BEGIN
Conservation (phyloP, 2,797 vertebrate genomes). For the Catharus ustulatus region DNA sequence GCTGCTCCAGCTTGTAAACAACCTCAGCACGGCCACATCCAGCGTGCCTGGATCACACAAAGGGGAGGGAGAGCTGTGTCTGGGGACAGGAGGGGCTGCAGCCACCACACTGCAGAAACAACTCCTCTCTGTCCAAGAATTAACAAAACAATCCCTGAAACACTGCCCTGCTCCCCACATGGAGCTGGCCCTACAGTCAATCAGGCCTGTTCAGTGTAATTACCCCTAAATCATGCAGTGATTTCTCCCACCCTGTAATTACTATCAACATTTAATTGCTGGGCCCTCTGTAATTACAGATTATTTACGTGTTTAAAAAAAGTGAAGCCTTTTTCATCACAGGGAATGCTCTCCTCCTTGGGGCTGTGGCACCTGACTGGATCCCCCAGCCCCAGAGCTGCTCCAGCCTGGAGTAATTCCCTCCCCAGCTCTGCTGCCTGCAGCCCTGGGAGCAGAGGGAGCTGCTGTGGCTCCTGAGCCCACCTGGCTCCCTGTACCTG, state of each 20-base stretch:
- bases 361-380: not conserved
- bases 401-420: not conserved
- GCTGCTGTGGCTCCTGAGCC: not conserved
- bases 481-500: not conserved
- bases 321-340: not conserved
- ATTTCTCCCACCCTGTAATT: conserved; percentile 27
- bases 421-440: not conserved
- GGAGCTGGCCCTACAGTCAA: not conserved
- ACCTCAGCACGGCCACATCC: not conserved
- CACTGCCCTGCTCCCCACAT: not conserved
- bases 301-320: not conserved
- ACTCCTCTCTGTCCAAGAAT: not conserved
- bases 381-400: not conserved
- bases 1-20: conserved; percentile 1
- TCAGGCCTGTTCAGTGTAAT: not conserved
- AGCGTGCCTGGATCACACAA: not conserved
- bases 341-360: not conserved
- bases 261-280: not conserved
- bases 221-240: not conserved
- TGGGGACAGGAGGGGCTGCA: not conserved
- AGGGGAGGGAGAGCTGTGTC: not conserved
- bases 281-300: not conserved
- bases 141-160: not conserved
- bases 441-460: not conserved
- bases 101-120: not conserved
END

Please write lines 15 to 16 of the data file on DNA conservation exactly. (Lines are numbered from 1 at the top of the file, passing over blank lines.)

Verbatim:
- bases 1-20: conserved; percentile 1
- TCAGGCCTGTTCAGTGTAAT: not conserved